We were lucky to be in Holland, Michigan this year to participate in the celebration of eightieth anniversary of the Tulip Time Festival Parade with over 500,000 people in attendance. It was named “Best Small Town Festival” by Readers Digest, listed among the “Top 100 Events in North America” by ABA, and featured in the book Amazing Places to Go in North America.
This year, the first Tulip Time parade (Volksparade) was held on May 6, the second (Kinderparade) on May 7, and last (Muziekparade, which we visited) on May 9.
The idea to adopt the tulip as the official flower of Holland and celebrate it with a festival was born at one of the Woman’s Literary Club meeting in 1927 following a suggestion by Miss Lida Rogers, a biology teacher at Holland High School. The next year, the City Council purchased 100,000 tulip bulbs from the Netherlands and planted them in city parks and other areas.
In the spring of 1929, thousands of tulips bloomed, and the annual festival was born. In the mid 1930s, Tulip Time already was nationally known. Many famous names like Dorothy Lamour, Pat O’Brien, Christina Aguilera, Verve Pipe, Jars of Clay, and George Raft participated at the festival.
After World War II, Tulip Time continues to attract thousands of tourists every year. In 1947, the Netherlands showed appreciation to the Holland community, which provided aid to their country after the war. The people of Amsterdam presented to Holland a working street organ called “Car Frei Breda,” which today entertains Windmill Island visitors.
In that same year began a long tradition of a visit from the governor of Michigan, who leads the street scrubbing ceremonies. Holland celebrates its Dutch heritage not only with the Tulip Festival, but also with over six million tulips as well. Also, in 1976 Holland received impressive publicity by participating in the Tournament of Roses Parade.
Despite poor weather conditions, this year’s Muziekparade started almost on time. I was amazed with the participation of numerous marching units – around 60. Even though Holland, Michigan is not a hugely populated community (population around 35,000 residents), the Meijer Muziekparade could be compared with parades of large cities from my point of view.
The parade was so well organized that it captured attention of bystanders sitting and staying along street. It was really a spectacular parade. Units represented numerous organizations, schools, bands, dancing clubs, wagons, small and large businesses, different clubs, or social groups.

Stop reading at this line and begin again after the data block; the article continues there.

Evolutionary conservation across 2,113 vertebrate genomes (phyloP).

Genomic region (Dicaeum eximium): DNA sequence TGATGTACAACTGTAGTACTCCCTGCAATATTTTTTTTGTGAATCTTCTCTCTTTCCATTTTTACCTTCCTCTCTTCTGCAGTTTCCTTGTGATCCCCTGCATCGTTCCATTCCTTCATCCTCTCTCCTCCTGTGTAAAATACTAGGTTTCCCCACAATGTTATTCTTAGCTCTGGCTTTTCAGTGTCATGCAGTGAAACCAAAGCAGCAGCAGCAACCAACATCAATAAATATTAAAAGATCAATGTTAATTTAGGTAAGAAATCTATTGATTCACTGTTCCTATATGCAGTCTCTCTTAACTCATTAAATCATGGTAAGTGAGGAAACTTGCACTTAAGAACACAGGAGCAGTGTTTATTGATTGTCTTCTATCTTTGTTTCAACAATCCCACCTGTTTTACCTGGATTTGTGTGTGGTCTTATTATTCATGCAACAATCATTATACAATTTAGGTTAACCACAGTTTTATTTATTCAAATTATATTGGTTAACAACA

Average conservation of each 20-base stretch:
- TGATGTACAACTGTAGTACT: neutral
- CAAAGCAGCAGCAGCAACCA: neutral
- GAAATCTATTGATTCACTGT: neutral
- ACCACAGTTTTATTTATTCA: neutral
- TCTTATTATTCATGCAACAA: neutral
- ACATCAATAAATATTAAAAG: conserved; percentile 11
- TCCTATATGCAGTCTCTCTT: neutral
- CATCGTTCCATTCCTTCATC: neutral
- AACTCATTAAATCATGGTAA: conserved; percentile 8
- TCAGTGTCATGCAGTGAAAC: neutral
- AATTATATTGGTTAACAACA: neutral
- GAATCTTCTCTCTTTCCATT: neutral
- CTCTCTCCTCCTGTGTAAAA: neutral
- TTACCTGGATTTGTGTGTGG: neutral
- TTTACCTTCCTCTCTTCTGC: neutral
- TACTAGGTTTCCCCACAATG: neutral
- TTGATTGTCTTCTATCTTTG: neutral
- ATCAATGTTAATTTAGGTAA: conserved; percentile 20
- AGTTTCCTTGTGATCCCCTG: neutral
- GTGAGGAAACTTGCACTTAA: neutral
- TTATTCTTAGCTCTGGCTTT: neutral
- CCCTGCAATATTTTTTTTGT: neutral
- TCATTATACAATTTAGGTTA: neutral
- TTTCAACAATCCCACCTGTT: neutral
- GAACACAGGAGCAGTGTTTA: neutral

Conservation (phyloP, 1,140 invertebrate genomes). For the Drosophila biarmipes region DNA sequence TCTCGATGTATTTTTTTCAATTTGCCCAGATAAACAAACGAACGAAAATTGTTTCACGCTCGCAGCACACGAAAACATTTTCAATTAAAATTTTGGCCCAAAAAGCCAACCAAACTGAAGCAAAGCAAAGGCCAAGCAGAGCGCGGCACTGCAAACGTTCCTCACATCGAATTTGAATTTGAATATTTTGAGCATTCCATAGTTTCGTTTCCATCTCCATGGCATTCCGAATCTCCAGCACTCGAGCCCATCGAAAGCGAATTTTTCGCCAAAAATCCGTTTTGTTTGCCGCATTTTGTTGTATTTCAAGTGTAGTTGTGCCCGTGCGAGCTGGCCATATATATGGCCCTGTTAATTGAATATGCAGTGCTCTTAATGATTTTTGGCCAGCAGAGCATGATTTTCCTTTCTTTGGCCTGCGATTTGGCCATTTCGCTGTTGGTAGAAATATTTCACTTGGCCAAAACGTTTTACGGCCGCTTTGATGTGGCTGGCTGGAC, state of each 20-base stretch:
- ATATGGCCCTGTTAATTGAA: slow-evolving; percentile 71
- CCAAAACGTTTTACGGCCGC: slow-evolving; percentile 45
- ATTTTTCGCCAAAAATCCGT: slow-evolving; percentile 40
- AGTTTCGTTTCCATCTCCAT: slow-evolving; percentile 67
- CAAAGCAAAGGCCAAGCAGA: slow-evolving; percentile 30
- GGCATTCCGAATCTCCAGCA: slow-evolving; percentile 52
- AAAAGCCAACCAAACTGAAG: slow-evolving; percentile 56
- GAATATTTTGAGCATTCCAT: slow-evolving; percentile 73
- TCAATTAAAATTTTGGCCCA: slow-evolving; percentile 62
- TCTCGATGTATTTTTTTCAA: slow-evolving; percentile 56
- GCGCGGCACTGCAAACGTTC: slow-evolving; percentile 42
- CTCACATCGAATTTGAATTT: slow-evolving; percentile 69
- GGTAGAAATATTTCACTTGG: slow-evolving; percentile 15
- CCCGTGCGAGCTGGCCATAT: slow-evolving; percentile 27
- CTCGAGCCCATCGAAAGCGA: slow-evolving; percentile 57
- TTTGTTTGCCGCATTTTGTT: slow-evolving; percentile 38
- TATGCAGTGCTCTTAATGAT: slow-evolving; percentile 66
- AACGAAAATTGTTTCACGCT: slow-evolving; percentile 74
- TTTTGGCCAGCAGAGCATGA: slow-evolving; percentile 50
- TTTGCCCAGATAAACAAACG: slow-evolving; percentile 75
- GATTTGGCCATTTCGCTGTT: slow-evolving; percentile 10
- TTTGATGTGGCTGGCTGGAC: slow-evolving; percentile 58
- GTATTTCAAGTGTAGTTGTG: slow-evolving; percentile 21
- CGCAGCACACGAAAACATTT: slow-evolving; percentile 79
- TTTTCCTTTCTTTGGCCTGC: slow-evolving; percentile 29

There were antique automobiles followed by horses, fire department, police, military academy, Michigan Air National Guard, Holland Hockey Association, United States Marine Corps band, and others. Tulips were displayed on most of the cars and trucks and carried in bouquets by participants.
Some of the parade participants included US Senator Carl Levin, US Representative Pete Hoekstra, State Senators Wayne Kuipers and Patricia Birkholz, and Secretary of State Terry Lynn Land, as well as other notables. Some of came from different states of the USA to participate in the Meijer Muziekparade, and all appeared honored to participate.
However, some of the most unforgettable participants who were hailed by the crowds may not even be known by name. While taking pictures, I heard from distance a loud applause – louder than any applause up to that time. Soon, I noticed a small group in military uniform. It was the Vietnam Veterans of America, Chapter 73, presented by seven marching men and one in a wheelchair. The spectators showered them with enthusiastic applause.
The time flew by before we noticed we’d been watching almost two hours and couldn’t see the end of the remarkable colorful parade. It was a hard decision for us to leave for Nelis' Dutch Village, but I have numerous lovely photos to remind me of the Tulip Time Fest for many years to come.
History of the Tulip.
The Netherlands was not the country to grow the tulip. The Turks were cultivating tulips in 1,000 AD, but their source was the mountainous region of central Asia that borders Russia and China. In 1593, botanist Carolus Clusius discovered tulips growing in Vienna and began cultivating them in the Netherlands. From that moment, the Dutch tulip history began. A portion of Clusius’ collection was stolen by Dutchmen and cultivated for sale. Despite many challenges, the Dutch have managed to maintain a commercial devotion to the tulip. Today, the Netherlands produces three billion tulip bulbs each year, two billion of which are exported. The US is the top importer of tulip bulbs.